“One point bears emphasizing and re-emphasizing—improving economic conditions on reservations will greatly help tribal cultures, reservation health and welfare, and the continued existence of Indian nations,” Miller says. “Improved conditions in Indian country will encourage families to move home. Employers can increase salaries and produce both private profits and public tax dollars. Those dollars can be spent on studying and practicing native cultures, creating and supporting language preservation programs, sustaining and improving governmental services, and improving social welfare issues on reservations. And, better economic conditions make families healthier.”
Back at Fort McDowell, Yavapai Nation President Bernadine Burnette offers some of the most compelling reasons for a tribe to build and sustain a local economy: “I grew up in a dirt-floor home with no running water or electricity,” Burnette, 61, says. “Today, we have built hundreds of new homes for our tribal members. We have more jobs than tribal members to fill them. Our elders are cared for and we can send our young people to college. Our nation is strong and will continue to be strong because we have built a strong economic foundation.”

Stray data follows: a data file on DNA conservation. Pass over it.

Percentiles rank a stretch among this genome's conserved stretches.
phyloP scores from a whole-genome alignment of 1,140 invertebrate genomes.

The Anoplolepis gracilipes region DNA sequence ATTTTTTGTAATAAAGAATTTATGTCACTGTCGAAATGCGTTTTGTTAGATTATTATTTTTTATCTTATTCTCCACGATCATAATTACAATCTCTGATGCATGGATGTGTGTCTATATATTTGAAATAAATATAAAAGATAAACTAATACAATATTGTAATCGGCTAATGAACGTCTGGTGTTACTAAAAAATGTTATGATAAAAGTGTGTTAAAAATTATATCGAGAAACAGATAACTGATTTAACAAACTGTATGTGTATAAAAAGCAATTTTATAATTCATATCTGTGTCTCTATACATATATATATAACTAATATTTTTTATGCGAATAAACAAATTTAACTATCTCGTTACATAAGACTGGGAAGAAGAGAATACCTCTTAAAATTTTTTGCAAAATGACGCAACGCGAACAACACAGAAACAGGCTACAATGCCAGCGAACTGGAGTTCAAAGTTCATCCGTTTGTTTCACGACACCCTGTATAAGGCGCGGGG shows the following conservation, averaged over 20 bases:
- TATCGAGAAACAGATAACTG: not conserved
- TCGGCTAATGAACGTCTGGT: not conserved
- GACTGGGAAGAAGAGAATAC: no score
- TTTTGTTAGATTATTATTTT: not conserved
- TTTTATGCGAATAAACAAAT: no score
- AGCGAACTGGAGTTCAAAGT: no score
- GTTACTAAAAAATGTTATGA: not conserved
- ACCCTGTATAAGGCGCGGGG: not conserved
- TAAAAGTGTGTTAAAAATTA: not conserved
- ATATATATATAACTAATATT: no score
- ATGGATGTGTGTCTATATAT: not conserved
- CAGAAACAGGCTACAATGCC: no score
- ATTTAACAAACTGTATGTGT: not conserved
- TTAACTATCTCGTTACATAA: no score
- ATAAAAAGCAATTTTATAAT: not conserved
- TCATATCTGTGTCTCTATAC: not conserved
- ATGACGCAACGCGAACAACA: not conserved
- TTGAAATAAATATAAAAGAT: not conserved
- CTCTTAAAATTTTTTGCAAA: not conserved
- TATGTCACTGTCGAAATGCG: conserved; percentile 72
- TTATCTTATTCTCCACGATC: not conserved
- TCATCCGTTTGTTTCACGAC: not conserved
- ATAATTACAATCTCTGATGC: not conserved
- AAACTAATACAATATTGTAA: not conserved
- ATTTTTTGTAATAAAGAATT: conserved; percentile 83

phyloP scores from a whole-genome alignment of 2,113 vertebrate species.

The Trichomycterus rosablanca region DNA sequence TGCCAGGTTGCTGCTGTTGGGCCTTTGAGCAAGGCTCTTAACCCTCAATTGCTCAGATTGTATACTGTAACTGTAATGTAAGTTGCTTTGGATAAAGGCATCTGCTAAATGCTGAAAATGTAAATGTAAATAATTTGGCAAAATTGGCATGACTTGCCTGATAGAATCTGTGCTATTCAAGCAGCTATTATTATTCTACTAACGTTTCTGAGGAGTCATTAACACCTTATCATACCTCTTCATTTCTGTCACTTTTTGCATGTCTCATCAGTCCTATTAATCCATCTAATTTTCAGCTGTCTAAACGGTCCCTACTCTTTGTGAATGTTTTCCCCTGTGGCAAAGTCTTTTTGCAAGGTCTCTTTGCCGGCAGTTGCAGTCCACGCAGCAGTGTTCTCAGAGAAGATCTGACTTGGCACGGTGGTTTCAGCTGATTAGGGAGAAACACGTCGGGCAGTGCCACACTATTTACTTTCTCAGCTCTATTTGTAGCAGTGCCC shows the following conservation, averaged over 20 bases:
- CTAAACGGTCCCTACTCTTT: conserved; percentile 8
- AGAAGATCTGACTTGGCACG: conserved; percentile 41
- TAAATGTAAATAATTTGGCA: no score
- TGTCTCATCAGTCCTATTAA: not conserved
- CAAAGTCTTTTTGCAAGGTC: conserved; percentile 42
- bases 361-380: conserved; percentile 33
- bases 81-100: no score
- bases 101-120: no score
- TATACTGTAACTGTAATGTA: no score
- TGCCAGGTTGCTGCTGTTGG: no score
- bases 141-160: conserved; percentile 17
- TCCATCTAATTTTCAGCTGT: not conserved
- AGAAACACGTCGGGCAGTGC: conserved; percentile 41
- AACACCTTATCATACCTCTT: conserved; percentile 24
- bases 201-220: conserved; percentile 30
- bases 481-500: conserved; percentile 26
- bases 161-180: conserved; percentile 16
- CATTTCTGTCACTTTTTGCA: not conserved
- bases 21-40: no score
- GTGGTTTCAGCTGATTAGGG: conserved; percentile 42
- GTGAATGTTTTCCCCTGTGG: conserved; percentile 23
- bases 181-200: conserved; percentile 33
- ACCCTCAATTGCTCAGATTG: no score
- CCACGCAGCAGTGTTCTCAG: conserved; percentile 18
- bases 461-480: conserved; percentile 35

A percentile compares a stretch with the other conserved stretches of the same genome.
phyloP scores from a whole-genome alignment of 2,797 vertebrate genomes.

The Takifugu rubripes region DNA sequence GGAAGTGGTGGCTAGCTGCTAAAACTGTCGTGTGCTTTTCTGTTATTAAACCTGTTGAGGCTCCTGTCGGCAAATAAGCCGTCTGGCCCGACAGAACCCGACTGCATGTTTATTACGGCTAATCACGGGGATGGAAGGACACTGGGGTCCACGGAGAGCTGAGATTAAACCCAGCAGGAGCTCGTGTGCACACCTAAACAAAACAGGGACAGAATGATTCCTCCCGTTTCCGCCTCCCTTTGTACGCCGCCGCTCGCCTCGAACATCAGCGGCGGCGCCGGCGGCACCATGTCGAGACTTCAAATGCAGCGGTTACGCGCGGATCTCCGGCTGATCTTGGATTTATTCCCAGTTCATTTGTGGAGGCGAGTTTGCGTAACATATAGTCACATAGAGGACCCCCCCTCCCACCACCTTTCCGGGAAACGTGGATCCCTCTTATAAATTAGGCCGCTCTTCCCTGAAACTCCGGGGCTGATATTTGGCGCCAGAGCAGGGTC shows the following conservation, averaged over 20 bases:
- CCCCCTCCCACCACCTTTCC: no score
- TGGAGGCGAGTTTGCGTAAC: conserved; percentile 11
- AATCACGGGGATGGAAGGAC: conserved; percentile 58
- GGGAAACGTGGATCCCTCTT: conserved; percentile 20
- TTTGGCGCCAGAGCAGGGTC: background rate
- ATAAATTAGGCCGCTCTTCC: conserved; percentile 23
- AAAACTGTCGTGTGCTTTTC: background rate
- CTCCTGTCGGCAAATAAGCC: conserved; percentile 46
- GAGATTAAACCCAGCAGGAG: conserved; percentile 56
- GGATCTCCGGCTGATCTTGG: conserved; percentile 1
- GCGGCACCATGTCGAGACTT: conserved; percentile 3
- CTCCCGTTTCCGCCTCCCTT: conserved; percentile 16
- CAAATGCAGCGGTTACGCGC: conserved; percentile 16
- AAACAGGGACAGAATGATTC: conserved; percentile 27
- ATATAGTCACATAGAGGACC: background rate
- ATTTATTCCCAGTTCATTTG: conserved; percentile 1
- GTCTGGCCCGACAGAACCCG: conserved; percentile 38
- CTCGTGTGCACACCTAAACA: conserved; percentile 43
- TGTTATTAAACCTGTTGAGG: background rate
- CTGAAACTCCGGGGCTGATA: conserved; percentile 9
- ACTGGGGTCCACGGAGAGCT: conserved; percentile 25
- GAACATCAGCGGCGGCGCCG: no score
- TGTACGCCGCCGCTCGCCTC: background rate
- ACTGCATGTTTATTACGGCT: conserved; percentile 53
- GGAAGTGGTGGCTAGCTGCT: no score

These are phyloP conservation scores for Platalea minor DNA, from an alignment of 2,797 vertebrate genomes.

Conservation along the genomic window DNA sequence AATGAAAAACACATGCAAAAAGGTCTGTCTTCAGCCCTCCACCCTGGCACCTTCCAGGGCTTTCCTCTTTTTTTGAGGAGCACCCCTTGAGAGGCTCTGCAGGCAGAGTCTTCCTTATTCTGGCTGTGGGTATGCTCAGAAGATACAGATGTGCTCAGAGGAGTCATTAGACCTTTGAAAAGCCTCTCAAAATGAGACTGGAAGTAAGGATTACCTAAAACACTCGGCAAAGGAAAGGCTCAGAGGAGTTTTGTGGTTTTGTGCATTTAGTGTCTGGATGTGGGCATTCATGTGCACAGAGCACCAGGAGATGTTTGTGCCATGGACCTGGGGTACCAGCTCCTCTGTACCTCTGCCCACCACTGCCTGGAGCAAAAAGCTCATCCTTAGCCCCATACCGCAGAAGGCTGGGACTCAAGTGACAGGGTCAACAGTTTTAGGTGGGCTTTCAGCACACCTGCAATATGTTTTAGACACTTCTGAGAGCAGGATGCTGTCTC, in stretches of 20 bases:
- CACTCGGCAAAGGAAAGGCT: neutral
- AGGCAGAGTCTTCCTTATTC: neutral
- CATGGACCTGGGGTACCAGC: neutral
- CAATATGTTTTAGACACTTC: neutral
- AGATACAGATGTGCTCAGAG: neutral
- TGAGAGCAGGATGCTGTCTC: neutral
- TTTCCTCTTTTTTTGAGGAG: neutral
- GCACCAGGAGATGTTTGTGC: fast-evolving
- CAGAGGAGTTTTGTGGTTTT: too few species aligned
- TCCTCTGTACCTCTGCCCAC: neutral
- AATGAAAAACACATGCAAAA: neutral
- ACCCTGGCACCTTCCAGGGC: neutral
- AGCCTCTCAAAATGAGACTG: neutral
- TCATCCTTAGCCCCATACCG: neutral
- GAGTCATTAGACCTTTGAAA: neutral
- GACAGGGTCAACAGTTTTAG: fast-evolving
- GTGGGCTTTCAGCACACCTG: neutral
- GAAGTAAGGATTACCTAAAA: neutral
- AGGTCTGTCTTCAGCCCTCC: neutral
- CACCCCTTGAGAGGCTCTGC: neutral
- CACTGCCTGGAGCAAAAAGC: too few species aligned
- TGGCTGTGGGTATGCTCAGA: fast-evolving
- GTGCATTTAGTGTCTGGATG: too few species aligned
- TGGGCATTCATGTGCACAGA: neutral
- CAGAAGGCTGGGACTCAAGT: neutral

(Top photo source: Debra Krol)
About the Author
Indigenous storyteller Debra Utacia Krol is an award-winning journalist with an emphasis on Native issues, environmental and science issues, and travel who's fond of averring that "My beat is Indians." She is an enrolled member of the Xolon (also known as Jolon) Salinan Tribe from the Central California coastal ranges.
Krol seeks to leverage her extensive journalism experience in Native America and in the mainstream to tell the real story of Indian Country. Krol has written for Indian Country Media Network, High Country News, Winds of Change Magazine (the journal of the American Indian Science and Engineering Society), the Official Arizona Visitors’ Guide and many other publications. She has also contributed articles and photos to two books, "First Families: A Photographic History of California Indians" (Heyday Books, 2007) and "Seaweed, Salmon, and Manzanita Cider: A California Indian Feast" (Heyday Books, 2008).